Ma et al. (2009) in their article highlighted the importance of teaching DL:
There is a clear demand for the hiring of digital librarians in digital information management, and this is a worldwide trend;
There is increasing demand for the development of educational DLs and other types of managed digital collections such as Institutional Repositories. (p. 536)
A recent book by Myburgh and Tammaro (2013) discusses various areas in education for digital librarians including curriculum design, pedagogies, and the future role of LIS professionals.
Dahlström and Doracic (2009) examined the cultural heritage (CH) digitalization education in 12 European LIS schools in five European countries. The authors particularly focused on the CH digitalization education at Swedish School of Library and Information Science (SSLIS). They highlighted the changes associated with developing and managing CH digitization courses. In a study, Macevičiūtė, Wilson, and Francke (2009) illustrated the contents and design of international master’s programs in DLs and information services at SSLIS.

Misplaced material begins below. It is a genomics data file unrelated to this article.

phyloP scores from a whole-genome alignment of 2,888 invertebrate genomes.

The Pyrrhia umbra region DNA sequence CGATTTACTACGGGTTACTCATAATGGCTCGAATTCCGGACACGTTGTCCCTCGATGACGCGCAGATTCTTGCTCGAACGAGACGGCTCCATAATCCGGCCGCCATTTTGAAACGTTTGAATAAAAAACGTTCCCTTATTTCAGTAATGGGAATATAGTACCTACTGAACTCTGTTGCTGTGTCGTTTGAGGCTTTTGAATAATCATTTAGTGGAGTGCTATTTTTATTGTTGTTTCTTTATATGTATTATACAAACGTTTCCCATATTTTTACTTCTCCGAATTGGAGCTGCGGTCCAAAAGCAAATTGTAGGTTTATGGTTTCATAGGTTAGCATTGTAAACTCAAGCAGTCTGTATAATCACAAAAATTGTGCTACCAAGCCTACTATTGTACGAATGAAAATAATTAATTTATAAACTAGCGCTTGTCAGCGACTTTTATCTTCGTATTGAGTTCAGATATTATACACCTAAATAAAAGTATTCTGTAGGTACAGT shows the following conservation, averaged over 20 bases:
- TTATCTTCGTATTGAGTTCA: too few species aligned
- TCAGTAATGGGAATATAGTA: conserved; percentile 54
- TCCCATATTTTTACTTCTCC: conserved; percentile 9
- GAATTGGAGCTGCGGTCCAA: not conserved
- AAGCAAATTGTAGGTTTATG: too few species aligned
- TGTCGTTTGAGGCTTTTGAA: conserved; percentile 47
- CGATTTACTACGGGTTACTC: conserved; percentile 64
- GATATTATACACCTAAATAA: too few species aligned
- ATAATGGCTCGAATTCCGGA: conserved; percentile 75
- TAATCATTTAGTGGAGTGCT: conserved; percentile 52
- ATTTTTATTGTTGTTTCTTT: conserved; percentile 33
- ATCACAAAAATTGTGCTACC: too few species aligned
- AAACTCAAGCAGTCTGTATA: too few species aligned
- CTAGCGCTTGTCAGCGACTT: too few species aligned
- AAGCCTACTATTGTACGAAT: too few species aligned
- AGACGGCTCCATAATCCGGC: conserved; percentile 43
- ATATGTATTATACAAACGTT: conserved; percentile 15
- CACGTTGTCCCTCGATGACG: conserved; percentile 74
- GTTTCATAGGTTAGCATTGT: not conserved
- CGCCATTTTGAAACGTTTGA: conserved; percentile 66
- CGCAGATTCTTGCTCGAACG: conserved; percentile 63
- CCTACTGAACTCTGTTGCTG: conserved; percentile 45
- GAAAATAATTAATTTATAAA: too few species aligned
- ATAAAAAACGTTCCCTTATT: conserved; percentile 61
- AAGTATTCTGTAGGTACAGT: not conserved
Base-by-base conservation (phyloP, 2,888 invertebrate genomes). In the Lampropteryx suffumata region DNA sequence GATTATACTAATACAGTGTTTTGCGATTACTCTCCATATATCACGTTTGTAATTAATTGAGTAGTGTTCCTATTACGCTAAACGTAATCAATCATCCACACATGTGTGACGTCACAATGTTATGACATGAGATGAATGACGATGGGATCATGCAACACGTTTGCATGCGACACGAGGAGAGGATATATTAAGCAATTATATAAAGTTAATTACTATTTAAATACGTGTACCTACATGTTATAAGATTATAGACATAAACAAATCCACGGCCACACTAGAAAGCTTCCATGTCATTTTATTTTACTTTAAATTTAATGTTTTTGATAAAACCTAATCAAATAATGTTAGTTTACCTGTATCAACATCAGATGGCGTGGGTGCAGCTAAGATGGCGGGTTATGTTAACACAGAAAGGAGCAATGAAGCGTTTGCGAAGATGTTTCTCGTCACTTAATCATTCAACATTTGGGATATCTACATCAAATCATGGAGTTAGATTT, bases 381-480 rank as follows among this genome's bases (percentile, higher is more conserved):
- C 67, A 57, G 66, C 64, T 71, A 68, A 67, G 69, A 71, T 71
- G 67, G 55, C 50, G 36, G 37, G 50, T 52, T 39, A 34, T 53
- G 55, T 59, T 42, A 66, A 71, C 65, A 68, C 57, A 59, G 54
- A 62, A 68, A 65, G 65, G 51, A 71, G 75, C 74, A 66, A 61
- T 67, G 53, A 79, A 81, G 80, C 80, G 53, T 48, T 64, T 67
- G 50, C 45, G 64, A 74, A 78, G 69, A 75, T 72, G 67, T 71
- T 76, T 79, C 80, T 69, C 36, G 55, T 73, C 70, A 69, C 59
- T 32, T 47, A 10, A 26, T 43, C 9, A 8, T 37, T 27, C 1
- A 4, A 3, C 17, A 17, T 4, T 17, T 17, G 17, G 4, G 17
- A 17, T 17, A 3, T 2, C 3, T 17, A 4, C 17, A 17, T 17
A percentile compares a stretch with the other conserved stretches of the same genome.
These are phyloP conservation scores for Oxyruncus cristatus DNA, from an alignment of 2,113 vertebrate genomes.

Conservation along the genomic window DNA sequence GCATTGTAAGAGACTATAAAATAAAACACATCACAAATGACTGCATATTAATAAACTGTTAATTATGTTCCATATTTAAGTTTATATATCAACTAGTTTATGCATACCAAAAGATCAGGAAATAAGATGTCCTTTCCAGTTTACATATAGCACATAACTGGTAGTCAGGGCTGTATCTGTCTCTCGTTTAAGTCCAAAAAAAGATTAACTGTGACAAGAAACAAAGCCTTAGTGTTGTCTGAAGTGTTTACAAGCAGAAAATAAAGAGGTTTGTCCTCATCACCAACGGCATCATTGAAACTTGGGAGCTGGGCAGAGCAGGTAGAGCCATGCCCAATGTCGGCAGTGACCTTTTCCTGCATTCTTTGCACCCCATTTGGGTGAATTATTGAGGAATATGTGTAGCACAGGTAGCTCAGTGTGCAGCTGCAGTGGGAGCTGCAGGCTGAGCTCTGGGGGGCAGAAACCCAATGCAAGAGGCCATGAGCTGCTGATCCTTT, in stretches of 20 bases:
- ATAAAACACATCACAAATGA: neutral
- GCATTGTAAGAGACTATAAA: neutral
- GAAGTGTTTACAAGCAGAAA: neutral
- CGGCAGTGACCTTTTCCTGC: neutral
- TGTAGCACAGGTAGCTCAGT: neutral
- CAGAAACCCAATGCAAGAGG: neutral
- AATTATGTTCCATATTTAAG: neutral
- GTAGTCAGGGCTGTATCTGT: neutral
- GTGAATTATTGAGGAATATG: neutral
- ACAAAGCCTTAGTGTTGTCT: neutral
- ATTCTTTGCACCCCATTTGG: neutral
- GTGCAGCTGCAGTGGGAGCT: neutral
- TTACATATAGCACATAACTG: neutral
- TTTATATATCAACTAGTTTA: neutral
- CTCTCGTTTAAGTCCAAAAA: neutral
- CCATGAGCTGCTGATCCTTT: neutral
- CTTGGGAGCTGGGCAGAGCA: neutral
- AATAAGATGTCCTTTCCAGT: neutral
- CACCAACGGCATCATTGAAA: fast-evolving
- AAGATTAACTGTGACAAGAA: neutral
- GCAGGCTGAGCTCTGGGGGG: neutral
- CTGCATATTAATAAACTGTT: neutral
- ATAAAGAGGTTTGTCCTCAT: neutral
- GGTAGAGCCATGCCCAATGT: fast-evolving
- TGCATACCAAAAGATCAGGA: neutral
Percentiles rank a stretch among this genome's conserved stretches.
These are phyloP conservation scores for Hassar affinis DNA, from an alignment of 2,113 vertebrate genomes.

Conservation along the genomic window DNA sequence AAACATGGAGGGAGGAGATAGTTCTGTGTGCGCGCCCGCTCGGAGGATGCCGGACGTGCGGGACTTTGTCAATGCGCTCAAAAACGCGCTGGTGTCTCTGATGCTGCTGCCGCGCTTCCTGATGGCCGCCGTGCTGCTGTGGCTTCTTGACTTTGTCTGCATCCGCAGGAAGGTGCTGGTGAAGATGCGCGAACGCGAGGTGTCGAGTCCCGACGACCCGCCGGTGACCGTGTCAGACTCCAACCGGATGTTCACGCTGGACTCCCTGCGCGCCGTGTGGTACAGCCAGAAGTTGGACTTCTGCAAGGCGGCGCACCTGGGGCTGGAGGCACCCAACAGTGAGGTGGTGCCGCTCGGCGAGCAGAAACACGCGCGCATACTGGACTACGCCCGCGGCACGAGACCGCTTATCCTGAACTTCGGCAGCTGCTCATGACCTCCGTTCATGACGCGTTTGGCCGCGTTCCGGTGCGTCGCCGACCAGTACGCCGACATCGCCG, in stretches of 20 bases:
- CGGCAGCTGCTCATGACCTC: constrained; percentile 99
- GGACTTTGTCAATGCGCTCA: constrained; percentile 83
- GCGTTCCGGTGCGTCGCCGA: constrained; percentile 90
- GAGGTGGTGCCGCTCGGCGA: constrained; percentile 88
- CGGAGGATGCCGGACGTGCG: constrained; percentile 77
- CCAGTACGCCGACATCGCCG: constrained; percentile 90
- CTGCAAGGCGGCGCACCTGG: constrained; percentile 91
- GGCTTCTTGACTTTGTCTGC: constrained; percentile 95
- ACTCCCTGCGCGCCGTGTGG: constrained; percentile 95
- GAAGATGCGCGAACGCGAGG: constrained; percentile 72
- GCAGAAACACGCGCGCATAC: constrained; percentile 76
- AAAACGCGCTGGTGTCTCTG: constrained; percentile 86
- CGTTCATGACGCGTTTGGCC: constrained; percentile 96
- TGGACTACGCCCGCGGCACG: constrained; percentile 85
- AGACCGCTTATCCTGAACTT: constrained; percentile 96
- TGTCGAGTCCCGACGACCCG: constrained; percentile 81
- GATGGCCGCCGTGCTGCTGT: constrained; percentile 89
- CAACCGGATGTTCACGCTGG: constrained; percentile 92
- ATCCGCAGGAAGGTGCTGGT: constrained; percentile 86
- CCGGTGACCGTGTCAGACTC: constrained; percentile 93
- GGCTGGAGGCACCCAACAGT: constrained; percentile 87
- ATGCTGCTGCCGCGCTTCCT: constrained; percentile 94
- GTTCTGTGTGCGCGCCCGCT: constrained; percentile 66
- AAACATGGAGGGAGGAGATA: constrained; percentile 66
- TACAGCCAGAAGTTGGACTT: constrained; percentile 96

Based on web analysis, one of the most cited studies on DL education, by Saracevic and Dalbello (2001), examine the 56 LIS programs in the United States and Canada. Out of the 56 LIS programs, 47 (89%) include DL in some form or another or to some degree in their curriculum; for 5 (9%) programs, this cannot be determined and 4 (7%) programs show no presence of DL education. The authors conducted a detailed examination of presented curricula, course descriptions, syllabi, and other information on the LIS programs studied.